The word perceived certainly does not decrease Mr. Ryan's certainty about the necessity of taking steps to control graphite fire risk. In addition to structural recommendations,
We would need an effective on plant fire control team and some form of fire detection and suppression system, within the containment dome and all the necessary gear that this entails. Again, I refer you the relevant section of the HTGR analysis, but needless to say such an arrangement would involve certain costs.So Mr Ryan seems to mean by perceived fire risk, a plausible risk of graphite fire. But is there plausible risk of graphite fire in MSRs? Graphite fire research seems to show that there is none Ryan ignored that research when he made the graphite fire claims.
I argued that the evidence on graphite fire risks suggests that there are no circumstances in which the laws of nature would allow us to believe that a graphite core of a Molten Salt Reactor could catch on fire. If an idea contradicts the laws of nature, it is a misperception, a mistake, or a miracle. Mr. Ryan should have explained how the graphite core of a molten salt reactor could catch on fire despite the fact that a graphite fire in A MSR core would seemingly violate the laws of nature. Apparently Mr. Ryan's precautionary principle includes protecting the public from miracles.
Mr. Ryan fails to not the difference between assertion as rhetorical strategies, and actually demonstrating his case. Ryan acknowledges,
I could go thro this line by line but there’s no point, all they succeed in doing is demonstrating their own ignorance of the facts and inability to absorb any information that contradicts the LFTR gospel.
Ryan however, fails time after time to demonstrate that Bill and I are as ignorant as he says we are. He tells us that Bill is mistaken in asserting at low vapor pressure of MSRs is an advantage because,
The pressurization issue is a bit of red herring, the major materials stumbling block is the issue of the combination of corrosive attack under temperature, with a bit of radiation thrown in for good measure.
In this argument Ryan simply ignores ORNL finding from the MSRE. ORNL-TM-4171 (Postirradiation Examination of Materials from the Molten Salt Reactor Experiment ) reported that
The MoltenSalt Reactor Experiment operated very successfully. The fuel loop was above 500°C for 30,807 hr and contained fuel salt for 21,040 hr. A surveillance program was active during operation to follow the property changes of the graphite moderator and the INOR-8 structural material. After operation was discontinued in December 1969, several components were removed for examination. These included a graphite moderator element from the core, a control rod thimble, freeze valve 105, the sample cage and mist shield from the fuel salt pump bowl, a copper sampler capsule, tubes and a portion of the shell of the primary heat exchanger, and tubes and two thermocouple wells from the air-cooled radiator.The overall findings were that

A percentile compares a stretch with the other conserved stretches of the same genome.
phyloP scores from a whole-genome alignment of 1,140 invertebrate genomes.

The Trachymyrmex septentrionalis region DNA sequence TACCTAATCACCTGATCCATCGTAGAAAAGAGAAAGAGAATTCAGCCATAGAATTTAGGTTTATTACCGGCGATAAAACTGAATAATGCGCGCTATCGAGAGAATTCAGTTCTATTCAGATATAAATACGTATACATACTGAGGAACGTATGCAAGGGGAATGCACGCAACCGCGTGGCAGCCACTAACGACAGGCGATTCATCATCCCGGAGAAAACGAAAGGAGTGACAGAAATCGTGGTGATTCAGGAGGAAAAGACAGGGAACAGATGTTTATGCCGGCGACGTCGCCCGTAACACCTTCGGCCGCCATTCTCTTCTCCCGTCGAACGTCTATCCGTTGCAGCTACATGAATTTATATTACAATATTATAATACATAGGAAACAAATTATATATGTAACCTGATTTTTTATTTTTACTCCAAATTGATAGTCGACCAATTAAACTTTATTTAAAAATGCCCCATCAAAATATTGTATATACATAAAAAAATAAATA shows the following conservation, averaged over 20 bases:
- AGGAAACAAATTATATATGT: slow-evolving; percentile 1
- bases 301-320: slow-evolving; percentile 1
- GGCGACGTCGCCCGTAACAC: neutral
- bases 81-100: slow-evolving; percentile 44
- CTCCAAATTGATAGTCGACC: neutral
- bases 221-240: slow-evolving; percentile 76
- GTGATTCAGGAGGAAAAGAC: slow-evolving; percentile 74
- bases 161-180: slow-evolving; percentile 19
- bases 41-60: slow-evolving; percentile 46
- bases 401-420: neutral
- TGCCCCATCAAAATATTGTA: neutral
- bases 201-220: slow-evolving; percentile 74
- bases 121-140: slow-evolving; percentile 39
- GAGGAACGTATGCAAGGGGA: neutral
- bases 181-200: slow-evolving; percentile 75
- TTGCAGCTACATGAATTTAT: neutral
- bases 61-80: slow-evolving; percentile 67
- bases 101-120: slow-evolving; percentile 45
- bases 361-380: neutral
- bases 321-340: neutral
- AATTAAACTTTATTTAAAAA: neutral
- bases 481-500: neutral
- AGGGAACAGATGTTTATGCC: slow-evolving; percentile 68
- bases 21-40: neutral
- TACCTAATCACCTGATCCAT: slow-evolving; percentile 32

Examination of these materials showed excellent mutual chemical compatibility between the salts, graphite, and INOR-8. The INOR-8 exposed to fuel salt formed shallow intergranular cracks believed to be due to the ingress of the fission product tellurium. The INOR-8 was also embrittled by exposure to thermal neutrons, and this was attributed to the formation of helium by the (10)B(n,a)(7)Li transmutation.The ORNL report found that
The primary corrosion mechanism in the fuel salt system was selective removal of chromium by 2UF4 + Cr(in alloy) Z+ 2UF3 + CrF& salt), and the concentration of chomium in salt samples was the primary indicator of corrosion. . . . The total increase in chromium in the 4700-kg charge of fuel salt is equivalent to leaching all of the chromium from the 852 ft2 of INOR-8 exposed to fuel salt to a depth of about 0.4 mil.ORNL scientists went on to identify two solutions to the intergranular cracking problem, and proposed to solve the minor chromium corrosion problem by removing chromium from metal alloys. Mr. Ryan failed to examine the results of the ORNL experiment that was designed to determine the effects of
Since the coolant salt did not contain uranium, the corrosion rate was extremely low. During operation, the chromium content of the coolant salt remained at 32 ppm, within the accuracy of the analysis.
the combination of corrosive attack under temperature, with a bit of radiation thrown in for good measure.Those findings were that there were some developmental problems, but none that were show stoppers.
One way to avoid mistakes due to ignorance in scientific matters is to pay careful attention to what scientists say in research related documents, and to quote them exactly and in context. This would be the approach that both Bill and I take, but Mr. Ryan does not seem to regard it as necessary to examine the actual research before he makes sweeping and all encompassing judgements on all sorts of matters. Thus his pronouncements on MSR related problems are invariably made without reference to ORNL research work product, which would be the primary source of information on MSR research.
Most of Mr. Ryan's response is an personal attack on Bill and I have left it to Bill has answer those criticisms.